I do agree with the whole premise of this article however. You see it all the time in gyms….people contorting their bodies and using terrible form in order to claim superior numbers in front of their gym buddies. That is one of the reasons I cancelled my gym membership and committed to training at home.

  2. Good stuff, MAS.

    The psychology of how strong we feel plays a crucial factor in how strong we actually are. Of course, you will need a sufficient number of muscle motor units to resist a certain load but on the mental side you need also need to be strong.

    As an increasing number of people are gaining access to more sophisticated training equipment (Nautilus, MedX etc.) and following a safe + efficient workout routine, it should be easier than ever to quantify relative strength progression.

    The settings on a given machine are not subject to change once they are personalised. This means that a person can pretty much eliminate the variable of changing equipment and solely focus on increasing relative strength.

    I also think that with a retaught technique for example for the bench press, you would quickly see major improvements as to what kind of load you can resist. This skill reconditioning process would take some time but you would eventually witness considerable gains.

  3. @StuartG – I used a 5 rep test, which was the rep number that I used the most frequently when the bench was part of my regular rotation of exercises. Had I trained with higher reps prior to the switch over to HIT, I would have done the higher rep test. So, I guess I was doing an apples to apples test. Your point about using higher reps makes perfect sense.

    @Stephan – You brought up a point I hadn’t thought about and that is the time it takes to both learn a good form and the time it takes to relearn. The assumption is that the first was done correctly, which may or may not be true. Especially for the lifter with longer arms. Having never had a coach for these movements, I relied on my understanding of articles and hoped that I was doing it correctly.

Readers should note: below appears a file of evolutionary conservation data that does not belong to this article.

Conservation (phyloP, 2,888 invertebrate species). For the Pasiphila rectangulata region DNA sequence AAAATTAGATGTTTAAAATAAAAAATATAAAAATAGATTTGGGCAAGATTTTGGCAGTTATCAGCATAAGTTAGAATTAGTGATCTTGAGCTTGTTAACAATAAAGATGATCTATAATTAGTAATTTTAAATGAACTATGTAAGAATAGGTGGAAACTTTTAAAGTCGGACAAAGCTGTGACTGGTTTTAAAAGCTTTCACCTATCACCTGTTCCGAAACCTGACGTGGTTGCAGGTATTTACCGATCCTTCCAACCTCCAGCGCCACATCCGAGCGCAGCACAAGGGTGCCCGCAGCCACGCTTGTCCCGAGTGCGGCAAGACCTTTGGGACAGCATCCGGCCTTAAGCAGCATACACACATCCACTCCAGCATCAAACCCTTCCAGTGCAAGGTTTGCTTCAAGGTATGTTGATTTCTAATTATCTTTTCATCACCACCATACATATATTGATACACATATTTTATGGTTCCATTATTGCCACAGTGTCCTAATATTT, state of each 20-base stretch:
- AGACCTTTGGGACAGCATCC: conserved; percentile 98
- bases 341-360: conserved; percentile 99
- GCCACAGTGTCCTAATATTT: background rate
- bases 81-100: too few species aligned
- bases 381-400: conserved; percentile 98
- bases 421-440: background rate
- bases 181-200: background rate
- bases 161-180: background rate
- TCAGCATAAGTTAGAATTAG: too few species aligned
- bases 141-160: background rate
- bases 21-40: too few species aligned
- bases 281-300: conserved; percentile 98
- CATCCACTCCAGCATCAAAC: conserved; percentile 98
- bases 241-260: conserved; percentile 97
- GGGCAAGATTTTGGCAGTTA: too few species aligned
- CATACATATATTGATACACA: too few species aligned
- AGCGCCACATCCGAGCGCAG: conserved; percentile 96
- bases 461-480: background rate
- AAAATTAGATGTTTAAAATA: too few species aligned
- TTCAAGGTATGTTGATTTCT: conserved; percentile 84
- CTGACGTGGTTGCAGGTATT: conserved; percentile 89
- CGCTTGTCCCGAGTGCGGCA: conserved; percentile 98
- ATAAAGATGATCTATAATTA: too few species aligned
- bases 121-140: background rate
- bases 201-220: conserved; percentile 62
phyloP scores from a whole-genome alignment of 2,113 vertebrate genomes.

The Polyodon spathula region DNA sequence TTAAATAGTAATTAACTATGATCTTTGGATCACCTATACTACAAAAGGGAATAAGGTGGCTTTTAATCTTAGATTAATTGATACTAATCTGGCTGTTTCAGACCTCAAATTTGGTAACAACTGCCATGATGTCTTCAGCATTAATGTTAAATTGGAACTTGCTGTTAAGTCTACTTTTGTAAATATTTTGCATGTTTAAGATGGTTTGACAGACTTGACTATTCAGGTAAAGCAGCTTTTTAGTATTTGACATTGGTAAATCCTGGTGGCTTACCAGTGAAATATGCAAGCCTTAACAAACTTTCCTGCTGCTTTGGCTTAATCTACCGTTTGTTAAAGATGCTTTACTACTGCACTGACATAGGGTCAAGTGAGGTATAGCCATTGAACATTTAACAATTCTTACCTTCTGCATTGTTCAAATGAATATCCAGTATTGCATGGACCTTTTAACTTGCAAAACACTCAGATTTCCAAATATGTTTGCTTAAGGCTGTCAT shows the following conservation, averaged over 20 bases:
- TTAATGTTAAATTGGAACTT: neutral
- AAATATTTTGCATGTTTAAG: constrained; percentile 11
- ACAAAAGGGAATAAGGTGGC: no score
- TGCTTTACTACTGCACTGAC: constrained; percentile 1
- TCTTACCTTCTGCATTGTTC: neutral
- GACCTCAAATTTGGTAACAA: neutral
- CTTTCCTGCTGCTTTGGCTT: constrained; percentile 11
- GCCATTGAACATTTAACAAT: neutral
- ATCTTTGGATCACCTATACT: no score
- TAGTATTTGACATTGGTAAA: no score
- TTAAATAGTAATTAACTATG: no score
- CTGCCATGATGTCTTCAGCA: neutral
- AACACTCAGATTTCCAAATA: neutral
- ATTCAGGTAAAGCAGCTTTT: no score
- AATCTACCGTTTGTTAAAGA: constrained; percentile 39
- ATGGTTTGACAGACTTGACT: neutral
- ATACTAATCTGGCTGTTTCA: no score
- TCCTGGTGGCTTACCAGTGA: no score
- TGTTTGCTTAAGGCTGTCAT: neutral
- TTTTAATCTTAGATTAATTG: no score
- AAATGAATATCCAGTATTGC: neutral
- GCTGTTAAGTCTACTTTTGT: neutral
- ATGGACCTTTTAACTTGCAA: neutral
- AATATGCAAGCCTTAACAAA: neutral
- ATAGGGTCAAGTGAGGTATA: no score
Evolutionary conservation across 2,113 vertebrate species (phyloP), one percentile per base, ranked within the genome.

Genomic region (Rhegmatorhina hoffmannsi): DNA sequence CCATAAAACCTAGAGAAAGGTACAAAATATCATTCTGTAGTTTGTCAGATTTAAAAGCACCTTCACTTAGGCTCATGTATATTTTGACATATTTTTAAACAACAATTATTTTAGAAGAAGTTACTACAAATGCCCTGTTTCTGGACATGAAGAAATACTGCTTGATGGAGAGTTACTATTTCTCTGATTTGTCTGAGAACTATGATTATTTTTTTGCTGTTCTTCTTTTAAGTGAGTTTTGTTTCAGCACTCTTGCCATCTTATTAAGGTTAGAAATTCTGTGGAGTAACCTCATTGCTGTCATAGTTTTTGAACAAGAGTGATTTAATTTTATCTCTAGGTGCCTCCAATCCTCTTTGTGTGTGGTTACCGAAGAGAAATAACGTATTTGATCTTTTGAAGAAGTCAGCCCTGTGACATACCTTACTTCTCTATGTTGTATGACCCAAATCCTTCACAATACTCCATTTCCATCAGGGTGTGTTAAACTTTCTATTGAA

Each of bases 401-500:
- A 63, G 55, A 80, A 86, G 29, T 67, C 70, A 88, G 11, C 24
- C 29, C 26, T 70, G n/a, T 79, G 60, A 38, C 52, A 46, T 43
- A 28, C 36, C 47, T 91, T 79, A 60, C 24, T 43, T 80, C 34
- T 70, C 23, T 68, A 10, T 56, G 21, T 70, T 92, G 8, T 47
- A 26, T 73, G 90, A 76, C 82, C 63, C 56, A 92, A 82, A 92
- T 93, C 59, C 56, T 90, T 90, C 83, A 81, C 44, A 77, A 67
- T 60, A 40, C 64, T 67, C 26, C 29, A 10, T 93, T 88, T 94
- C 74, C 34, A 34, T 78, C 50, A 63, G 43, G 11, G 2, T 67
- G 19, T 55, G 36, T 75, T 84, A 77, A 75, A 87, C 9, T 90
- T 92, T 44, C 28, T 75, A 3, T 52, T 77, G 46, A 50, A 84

4. Here, here! Absolutely correct in my experience.

    For example I am sure I need to row (indoor) at least every other day in order to keep my technique at the current level. Technique erodes incredibly quickly.

    In the words of the great pianist Vladimir Horwitz:
    “If I don’t practice for a day, I know it. If I don’t practice for two days, my wife knows it. If I don’t practice for three days, the whole world knows it.”

  5. With regard to your observations about the bench press and it’s value as a measure of chest strength, if my memory serves me correctly I think I read something similar about Arthur Jones and the squat. I remember reading that he once tested the quad strength of Fred Hatfield ( who had just squatted over 1000lbs in competition ) on one of his (MedEx? ) pieces. I think Jones was quite surprised at how low Hatfields quad strength was. The problem with compound exercises are that there is no way of accurately knowing which muscle(s) in the chain are bearing what amount of force at any one time in the movement. It will obviously also vary from individual to individual. With the bench as an example results, if they could be accurately measured would vary from an individual who is chest dominant to one who relies more on anterior deltoid strength. This is how I see it anyway….

  6. @StuartG – I’ve been reading a lot of Arthur Jones recently. Brilliant man. Way ahead of his time.